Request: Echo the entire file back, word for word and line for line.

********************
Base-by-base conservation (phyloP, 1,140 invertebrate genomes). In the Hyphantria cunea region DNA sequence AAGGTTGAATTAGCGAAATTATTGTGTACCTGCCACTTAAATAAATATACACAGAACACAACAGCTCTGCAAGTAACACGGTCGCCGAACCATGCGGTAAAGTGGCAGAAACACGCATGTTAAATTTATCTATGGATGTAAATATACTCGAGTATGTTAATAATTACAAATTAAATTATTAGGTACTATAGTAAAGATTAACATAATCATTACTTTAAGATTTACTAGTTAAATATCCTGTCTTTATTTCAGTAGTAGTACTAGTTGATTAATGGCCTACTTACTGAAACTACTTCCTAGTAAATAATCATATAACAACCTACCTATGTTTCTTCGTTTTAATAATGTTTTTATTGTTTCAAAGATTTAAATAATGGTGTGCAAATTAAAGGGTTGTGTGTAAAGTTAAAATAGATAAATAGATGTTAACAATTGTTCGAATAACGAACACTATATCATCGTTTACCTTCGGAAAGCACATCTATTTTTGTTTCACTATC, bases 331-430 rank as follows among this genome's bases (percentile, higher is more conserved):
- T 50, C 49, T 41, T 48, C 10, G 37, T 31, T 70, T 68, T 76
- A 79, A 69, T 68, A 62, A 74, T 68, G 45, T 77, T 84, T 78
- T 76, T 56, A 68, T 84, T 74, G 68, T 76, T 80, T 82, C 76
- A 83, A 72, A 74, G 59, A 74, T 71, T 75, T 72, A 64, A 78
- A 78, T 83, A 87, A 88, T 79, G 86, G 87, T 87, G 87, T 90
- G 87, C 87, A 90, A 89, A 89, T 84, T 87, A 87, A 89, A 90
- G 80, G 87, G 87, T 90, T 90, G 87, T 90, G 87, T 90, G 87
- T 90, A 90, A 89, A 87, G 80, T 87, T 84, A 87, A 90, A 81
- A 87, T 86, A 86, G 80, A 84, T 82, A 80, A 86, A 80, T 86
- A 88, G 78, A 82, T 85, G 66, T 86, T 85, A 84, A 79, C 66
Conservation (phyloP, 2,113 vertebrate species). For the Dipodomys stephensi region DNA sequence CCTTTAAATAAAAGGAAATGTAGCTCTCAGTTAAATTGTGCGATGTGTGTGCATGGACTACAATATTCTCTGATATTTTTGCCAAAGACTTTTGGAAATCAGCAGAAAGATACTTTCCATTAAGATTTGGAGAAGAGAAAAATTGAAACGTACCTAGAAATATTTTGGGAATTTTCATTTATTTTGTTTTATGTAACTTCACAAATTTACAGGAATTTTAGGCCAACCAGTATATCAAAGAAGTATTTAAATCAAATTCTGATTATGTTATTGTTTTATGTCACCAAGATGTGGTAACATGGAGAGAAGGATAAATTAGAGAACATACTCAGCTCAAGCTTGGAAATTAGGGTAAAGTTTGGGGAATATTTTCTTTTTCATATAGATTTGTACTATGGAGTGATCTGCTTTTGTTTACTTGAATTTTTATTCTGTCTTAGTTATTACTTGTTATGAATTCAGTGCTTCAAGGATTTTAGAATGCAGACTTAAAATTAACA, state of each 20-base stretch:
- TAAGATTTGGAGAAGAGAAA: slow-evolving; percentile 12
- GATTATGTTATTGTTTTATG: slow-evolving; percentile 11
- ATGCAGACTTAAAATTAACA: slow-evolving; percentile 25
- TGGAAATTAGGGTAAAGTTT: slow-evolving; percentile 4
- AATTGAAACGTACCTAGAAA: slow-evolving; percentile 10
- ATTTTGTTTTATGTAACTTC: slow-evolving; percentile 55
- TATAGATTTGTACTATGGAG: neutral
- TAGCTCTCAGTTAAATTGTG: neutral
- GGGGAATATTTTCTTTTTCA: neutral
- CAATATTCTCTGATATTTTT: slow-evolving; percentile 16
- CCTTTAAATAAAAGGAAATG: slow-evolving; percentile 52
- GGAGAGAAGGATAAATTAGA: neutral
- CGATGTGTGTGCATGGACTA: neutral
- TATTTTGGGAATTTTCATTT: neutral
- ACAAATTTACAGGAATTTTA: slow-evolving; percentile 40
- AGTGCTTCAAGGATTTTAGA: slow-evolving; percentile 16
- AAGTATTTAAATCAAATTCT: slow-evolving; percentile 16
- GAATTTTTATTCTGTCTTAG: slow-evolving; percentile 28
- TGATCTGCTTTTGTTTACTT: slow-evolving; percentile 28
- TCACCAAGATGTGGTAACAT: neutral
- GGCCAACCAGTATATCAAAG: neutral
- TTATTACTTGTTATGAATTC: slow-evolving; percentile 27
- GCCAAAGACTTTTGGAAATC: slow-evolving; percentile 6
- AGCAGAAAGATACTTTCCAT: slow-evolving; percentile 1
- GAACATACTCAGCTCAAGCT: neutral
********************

Base-by-base conservation (phyloP, 1,140 invertebrate genomes). In the Hyphantria cunea region DNA sequence AAGGTTGAATTAGCGAAATTATTGTGTACCTGCCACTTAAATAAATATACACAGAACACAACAGCTCTGCAAGTAACACGGTCGCCGAACCATGCGGTAAAGTGGCAGAAACACGCATGTTAAATTTATCTATGGATGTAAATATACTCGAGTATGTTAATAATTACAAATTAAATTATTAGGTACTATAGTAAAGATTAACATAATCATTACTTTAAGATTTACTAGTTAAATATCCTGTCTTTATTTCAGTAGTAGTACTAGTTGATTAATGGCCTACTTACTGAAACTACTTCCTAGTAAATAATCATATAACAACCTACCTATGTTTCTTCGTTTTAATAATGTTTTTATTGTTTCAAAGATTTAAATAATGGTGTGCAAATTAAAGGGTTGTGTGTAAAGTTAAAATAGATAAATAGATGTTAACAATTGTTCGAATAACGAACACTATATCATCGTTTACCTTCGGAAAGCACATCTATTTTTGTTTCACTATC, bases 331-430 rank as follows among this genome's bases (percentile, higher is more conserved):
- T 50, C 49, T 41, T 48, C 10, G 37, T 31, T 70, T 68, T 76
- A 79, A 69, T 68, A 62, A 74, T 68, G 45, T 77, T 84, T 78
- T 76, T 56, A 68, T 84, T 74, G 68, T 76, T 80, T 82, C 76
- A 83, A 72, A 74, G 59, A 74, T 71, T 75, T 72, A 64, A 78
- A 78, T 83, A 87, A 88, T 79, G 86, G 87, T 87, G 87, T 90
- G 87, C 87, A 90, A 89, A 89, T 84, T 87, A 87, A 89, A 90
- G 80, G 87, G 87, T 90, T 90, G 87, T 90, G 87, T 90, G 87
- T 90, A 90, A 89, A 87, G 80, T 87, T 84, A 87, A 90, A 81
- A 87, T 86, A 86, G 80, A 84, T 82, A 80, A 86, A 80, T 86
- A 88, G 78, A 82, T 85, G 66, T 86, T 85, A 84, A 79, C 66
Conservation (phyloP, 2,113 vertebrate species). For the Dipodomys stephensi region DNA sequence CCTTTAAATAAAAGGAAATGTAGCTCTCAGTTAAATTGTGCGATGTGTGTGCATGGACTACAATATTCTCTGATATTTTTGCCAAAGACTTTTGGAAATCAGCAGAAAGATACTTTCCATTAAGATTTGGAGAAGAGAAAAATTGAAACGTACCTAGAAATATTTTGGGAATTTTCATTTATTTTGTTTTATGTAACTTCACAAATTTACAGGAATTTTAGGCCAACCAGTATATCAAAGAAGTATTTAAATCAAATTCTGATTATGTTATTGTTTTATGTCACCAAGATGTGGTAACATGGAGAGAAGGATAAATTAGAGAACATACTCAGCTCAAGCTTGGAAATTAGGGTAAAGTTTGGGGAATATTTTCTTTTTCATATAGATTTGTACTATGGAGTGATCTGCTTTTGTTTACTTGAATTTTTATTCTGTCTTAGTTATTACTTGTTATGAATTCAGTGCTTCAAGGATTTTAGAATGCAGACTTAAAATTAACA, state of each 20-base stretch:
- TAAGATTTGGAGAAGAGAAA: slow-evolving; percentile 12
- GATTATGTTATTGTTTTATG: slow-evolving; percentile 11
- ATGCAGACTTAAAATTAACA: slow-evolving; percentile 25
- TGGAAATTAGGGTAAAGTTT: slow-evolving; percentile 4
- AATTGAAACGTACCTAGAAA: slow-evolving; percentile 10
- ATTTTGTTTTATGTAACTTC: slow-evolving; percentile 55
- TATAGATTTGTACTATGGAG: neutral
- TAGCTCTCAGTTAAATTGTG: neutral
- GGGGAATATTTTCTTTTTCA: neutral
- CAATATTCTCTGATATTTTT: slow-evolving; percentile 16
- CCTTTAAATAAAAGGAAATG: slow-evolving; percentile 52
- GGAGAGAAGGATAAATTAGA: neutral
- CGATGTGTGTGCATGGACTA: neutral
- TATTTTGGGAATTTTCATTT: neutral
- ACAAATTTACAGGAATTTTA: slow-evolving; percentile 40
- AGTGCTTCAAGGATTTTAGA: slow-evolving; percentile 16
- AAGTATTTAAATCAAATTCT: slow-evolving; percentile 16
- GAATTTTTATTCTGTCTTAG: slow-evolving; percentile 28
- TGATCTGCTTTTGTTTACTT: slow-evolving; percentile 28
- TCACCAAGATGTGGTAACAT: neutral
- GGCCAACCAGTATATCAAAG: neutral
- TTATTACTTGTTATGAATTC: slow-evolving; percentile 27
- GCCAAAGACTTTTGGAAATC: slow-evolving; percentile 6
- AGCAGAAAGATACTTTCCAT: slow-evolving; percentile 1
- GAACATACTCAGCTCAAGCT: neutral